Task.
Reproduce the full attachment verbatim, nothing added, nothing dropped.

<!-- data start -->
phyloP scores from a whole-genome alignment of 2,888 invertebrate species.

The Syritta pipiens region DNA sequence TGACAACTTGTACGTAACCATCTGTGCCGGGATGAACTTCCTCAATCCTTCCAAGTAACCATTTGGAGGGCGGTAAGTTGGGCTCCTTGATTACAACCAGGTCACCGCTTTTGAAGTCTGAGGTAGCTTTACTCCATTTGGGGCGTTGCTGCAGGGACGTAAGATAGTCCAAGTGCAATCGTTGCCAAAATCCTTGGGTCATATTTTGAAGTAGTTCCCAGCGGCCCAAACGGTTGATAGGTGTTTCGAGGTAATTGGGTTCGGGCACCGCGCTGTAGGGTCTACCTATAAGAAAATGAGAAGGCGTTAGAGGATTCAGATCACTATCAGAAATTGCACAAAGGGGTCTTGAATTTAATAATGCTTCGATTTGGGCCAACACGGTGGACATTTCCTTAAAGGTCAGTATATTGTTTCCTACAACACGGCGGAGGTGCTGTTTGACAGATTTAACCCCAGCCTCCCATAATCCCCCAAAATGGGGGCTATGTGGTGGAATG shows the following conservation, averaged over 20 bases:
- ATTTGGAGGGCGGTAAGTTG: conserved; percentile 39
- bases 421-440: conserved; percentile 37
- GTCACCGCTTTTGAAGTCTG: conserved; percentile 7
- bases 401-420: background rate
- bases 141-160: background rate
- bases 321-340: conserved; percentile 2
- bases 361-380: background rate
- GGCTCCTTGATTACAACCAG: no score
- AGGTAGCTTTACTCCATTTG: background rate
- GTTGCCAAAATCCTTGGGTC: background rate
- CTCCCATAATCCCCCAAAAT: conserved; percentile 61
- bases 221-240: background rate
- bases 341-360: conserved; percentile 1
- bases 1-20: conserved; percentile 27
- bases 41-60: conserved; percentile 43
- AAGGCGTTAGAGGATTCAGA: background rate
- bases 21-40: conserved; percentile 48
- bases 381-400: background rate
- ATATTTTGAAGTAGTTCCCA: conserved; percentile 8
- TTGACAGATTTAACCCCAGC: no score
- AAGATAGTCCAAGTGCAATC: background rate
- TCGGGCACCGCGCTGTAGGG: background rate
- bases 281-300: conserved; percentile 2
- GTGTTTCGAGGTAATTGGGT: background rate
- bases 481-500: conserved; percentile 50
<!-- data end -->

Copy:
phyloP scores from a whole-genome alignment of 2,888 invertebrate species.

The Syritta pipiens region DNA sequence TGACAACTTGTACGTAACCATCTGTGCCGGGATGAACTTCCTCAATCCTTCCAAGTAACCATTTGGAGGGCGGTAAGTTGGGCTCCTTGATTACAACCAGGTCACCGCTTTTGAAGTCTGAGGTAGCTTTACTCCATTTGGGGCGTTGCTGCAGGGACGTAAGATAGTCCAAGTGCAATCGTTGCCAAAATCCTTGGGTCATATTTTGAAGTAGTTCCCAGCGGCCCAAACGGTTGATAGGTGTTTCGAGGTAATTGGGTTCGGGCACCGCGCTGTAGGGTCTACCTATAAGAAAATGAGAAGGCGTTAGAGGATTCAGATCACTATCAGAAATTGCACAAAGGGGTCTTGAATTTAATAATGCTTCGATTTGGGCCAACACGGTGGACATTTCCTTAAAGGTCAGTATATTGTTTCCTACAACACGGCGGAGGTGCTGTTTGACAGATTTAACCCCAGCCTCCCATAATCCCCCAAAATGGGGGCTATGTGGTGGAATG shows the following conservation, averaged over 20 bases:
- ATTTGGAGGGCGGTAAGTTG: conserved; percentile 39
- bases 421-440: conserved; percentile 37
- GTCACCGCTTTTGAAGTCTG: conserved; percentile 7
- bases 401-420: background rate
- bases 141-160: background rate
- bases 321-340: conserved; percentile 2
- bases 361-380: background rate
- GGCTCCTTGATTACAACCAG: no score
- AGGTAGCTTTACTCCATTTG: background rate
- GTTGCCAAAATCCTTGGGTC: background rate
- CTCCCATAATCCCCCAAAAT: conserved; percentile 61
- bases 221-240: background rate
- bases 341-360: conserved; percentile 1
- bases 1-20: conserved; percentile 27
- bases 41-60: conserved; percentile 43
- AAGGCGTTAGAGGATTCAGA: background rate
- bases 21-40: conserved; percentile 48
- bases 381-400: background rate
- ATATTTTGAAGTAGTTCCCA: conserved; percentile 8
- TTGACAGATTTAACCCCAGC: no score
- AAGATAGTCCAAGTGCAATC: background rate
- TCGGGCACCGCGCTGTAGGG: background rate
- bases 281-300: conserved; percentile 2
- GTGTTTCGAGGTAATTGGGT: background rate
- bases 481-500: conserved; percentile 50